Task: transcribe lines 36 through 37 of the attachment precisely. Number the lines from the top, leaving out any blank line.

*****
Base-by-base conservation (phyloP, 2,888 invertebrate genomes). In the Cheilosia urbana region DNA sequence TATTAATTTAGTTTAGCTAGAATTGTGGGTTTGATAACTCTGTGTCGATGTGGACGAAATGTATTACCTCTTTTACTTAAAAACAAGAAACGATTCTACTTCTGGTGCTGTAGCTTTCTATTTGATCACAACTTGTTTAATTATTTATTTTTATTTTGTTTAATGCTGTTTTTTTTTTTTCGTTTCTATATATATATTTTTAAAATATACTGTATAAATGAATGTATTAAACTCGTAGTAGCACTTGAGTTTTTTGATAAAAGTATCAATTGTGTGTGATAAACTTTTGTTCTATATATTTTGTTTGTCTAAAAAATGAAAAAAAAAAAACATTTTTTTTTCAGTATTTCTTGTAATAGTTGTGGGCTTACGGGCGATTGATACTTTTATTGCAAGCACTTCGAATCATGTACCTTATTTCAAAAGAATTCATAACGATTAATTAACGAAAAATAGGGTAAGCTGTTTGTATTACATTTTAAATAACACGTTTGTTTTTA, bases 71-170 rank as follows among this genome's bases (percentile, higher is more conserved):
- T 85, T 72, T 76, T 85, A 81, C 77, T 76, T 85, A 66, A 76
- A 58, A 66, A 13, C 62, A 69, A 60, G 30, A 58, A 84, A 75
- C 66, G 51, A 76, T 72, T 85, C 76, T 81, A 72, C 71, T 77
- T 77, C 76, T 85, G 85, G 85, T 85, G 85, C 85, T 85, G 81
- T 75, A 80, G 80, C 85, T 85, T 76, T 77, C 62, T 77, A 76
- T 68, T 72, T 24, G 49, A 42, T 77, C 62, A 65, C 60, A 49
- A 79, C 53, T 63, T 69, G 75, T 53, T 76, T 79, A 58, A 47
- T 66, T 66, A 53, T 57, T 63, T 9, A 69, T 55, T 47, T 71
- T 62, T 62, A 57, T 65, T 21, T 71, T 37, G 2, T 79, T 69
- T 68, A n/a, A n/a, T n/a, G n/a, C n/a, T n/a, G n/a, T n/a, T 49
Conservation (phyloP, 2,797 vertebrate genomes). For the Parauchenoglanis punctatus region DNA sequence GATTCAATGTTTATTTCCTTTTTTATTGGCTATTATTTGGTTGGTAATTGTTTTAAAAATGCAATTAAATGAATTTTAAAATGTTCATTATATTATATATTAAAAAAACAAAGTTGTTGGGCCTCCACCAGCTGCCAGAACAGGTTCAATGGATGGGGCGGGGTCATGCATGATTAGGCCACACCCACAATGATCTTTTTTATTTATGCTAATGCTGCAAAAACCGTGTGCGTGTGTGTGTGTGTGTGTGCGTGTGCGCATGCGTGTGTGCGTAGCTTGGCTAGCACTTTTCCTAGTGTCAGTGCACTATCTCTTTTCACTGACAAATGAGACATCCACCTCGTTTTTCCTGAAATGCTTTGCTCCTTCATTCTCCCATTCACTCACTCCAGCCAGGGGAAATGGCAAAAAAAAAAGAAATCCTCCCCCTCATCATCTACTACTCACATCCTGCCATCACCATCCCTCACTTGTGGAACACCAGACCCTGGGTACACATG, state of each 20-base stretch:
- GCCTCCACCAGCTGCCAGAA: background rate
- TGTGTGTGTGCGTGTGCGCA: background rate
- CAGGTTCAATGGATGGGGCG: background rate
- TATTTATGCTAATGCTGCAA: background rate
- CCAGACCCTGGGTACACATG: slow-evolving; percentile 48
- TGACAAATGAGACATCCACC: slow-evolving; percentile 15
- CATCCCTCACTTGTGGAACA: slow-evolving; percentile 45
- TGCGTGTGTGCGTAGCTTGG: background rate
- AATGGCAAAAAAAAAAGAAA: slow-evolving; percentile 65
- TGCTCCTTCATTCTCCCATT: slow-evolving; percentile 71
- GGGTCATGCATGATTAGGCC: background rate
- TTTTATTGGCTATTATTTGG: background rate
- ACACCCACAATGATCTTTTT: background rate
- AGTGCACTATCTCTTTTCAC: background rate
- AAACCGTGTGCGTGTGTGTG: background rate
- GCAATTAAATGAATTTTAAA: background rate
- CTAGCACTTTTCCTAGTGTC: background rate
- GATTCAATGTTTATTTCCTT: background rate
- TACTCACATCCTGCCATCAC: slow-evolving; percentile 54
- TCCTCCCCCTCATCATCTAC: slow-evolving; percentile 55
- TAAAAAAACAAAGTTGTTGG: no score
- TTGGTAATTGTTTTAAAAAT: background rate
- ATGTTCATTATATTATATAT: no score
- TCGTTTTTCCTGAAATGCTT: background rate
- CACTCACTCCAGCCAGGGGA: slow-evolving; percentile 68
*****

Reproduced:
- TCGTTTTTCCTGAAATGCTT: background rate
- CACTCACTCCAGCCAGGGGA: slow-evolving; percentile 68